After all, looking after yourself and maintaining great health is very important if you wish to be a vegan advocate – which means you may find your self in a situation where no practical vegan alternative is available for the treatment you require.
So please, do not stop taking any medications prescribed by your doctor, even if there are no vegan alternatives available!
Realistically, we still live in a non-vegan world, and although many organizations are working hard to end the use of non-human animals in safety testing, it’s not going to happen overnight.
It doesn’t mean there absolutely nothing you can do, though! So it’s time to…
Come up with an action plan
Even though it’s unrealistic to expect that all your prescribed medications will have vegan-friendly alternatives, you may still be able to get away with more animal-friendly solutions than you’ve imagined.
Here’s what you need to do if going 100% vegan is your ultimate goal:
Talk to your doctor about your concerns and your vegan lifestyle.
If alternatives are available, chances are your doctor will be willing to look into this for you. Otherwise, it may be a good time to change a doctor…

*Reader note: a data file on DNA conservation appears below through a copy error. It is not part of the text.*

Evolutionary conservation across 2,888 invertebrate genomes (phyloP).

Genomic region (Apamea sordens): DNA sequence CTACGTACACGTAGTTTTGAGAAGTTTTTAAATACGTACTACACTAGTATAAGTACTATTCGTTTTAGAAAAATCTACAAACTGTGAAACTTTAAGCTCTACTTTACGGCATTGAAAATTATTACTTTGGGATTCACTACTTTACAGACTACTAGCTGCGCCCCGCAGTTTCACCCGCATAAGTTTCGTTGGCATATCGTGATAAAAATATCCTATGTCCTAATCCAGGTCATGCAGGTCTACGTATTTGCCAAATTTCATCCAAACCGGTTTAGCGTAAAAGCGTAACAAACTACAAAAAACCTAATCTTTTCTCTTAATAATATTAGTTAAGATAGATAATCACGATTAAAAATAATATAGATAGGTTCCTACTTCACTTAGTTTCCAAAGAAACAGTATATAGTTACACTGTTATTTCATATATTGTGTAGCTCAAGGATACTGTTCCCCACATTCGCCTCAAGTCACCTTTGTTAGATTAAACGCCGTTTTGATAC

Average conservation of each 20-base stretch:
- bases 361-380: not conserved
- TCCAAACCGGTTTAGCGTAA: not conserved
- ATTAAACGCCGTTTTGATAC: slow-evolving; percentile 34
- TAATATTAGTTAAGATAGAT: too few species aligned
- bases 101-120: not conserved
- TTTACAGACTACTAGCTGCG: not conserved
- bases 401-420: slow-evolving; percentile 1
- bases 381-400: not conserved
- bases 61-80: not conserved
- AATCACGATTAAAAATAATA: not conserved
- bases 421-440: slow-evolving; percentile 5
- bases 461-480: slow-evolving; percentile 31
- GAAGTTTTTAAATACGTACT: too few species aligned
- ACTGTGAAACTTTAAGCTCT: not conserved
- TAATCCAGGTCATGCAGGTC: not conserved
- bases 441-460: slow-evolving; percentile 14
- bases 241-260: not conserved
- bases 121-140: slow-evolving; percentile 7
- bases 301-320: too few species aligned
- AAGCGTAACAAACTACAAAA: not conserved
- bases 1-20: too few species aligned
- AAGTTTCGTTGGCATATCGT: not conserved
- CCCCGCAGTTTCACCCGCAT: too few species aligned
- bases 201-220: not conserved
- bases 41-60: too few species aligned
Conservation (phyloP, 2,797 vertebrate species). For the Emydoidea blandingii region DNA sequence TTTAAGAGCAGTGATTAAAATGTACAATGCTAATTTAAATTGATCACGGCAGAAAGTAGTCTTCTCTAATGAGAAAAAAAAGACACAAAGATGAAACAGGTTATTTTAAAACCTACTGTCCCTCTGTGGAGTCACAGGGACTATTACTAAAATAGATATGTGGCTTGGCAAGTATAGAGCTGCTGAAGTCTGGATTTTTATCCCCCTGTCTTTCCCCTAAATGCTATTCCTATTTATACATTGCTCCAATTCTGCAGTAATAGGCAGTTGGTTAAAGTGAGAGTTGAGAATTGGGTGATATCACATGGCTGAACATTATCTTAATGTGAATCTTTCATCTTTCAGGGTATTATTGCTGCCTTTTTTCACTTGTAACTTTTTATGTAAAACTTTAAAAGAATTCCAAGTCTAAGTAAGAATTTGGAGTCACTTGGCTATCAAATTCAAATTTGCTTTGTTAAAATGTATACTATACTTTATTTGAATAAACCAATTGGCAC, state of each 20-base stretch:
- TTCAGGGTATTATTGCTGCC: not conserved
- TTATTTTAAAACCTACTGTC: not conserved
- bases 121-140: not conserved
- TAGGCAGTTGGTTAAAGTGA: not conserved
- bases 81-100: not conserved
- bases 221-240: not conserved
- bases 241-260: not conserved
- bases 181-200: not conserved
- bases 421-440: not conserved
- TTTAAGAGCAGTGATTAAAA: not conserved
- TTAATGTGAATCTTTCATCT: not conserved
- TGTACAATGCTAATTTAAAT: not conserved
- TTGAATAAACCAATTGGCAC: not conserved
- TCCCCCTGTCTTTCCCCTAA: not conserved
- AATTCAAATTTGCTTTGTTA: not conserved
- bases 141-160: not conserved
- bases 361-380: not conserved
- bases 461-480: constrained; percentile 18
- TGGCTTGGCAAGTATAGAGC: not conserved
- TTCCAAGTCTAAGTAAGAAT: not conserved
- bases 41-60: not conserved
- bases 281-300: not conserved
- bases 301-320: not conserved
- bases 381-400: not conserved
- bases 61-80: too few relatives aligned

Go to your pharmacy, you can try getting your medications from there, where the pharmacist may be able to prepare your medication without the ingredients that don’t suit your lifestyle
It’s always worth it to talk to your pharmacist after obtaining a prescription – they may recommend an alternative
You can try to contact the drug manufacturer directly and gather all the information
Don’t throw away the product information sheets, as sometimes they will have extensive information in regards to ingredients.
We will be following up on this subject in the future but in the meantime take a look on the internet, particularly these informative websites;
We sincerely hope you found this material helpful!
And just a final reminder – please don’t stop taking any prescribed medications without checking with your doctor first.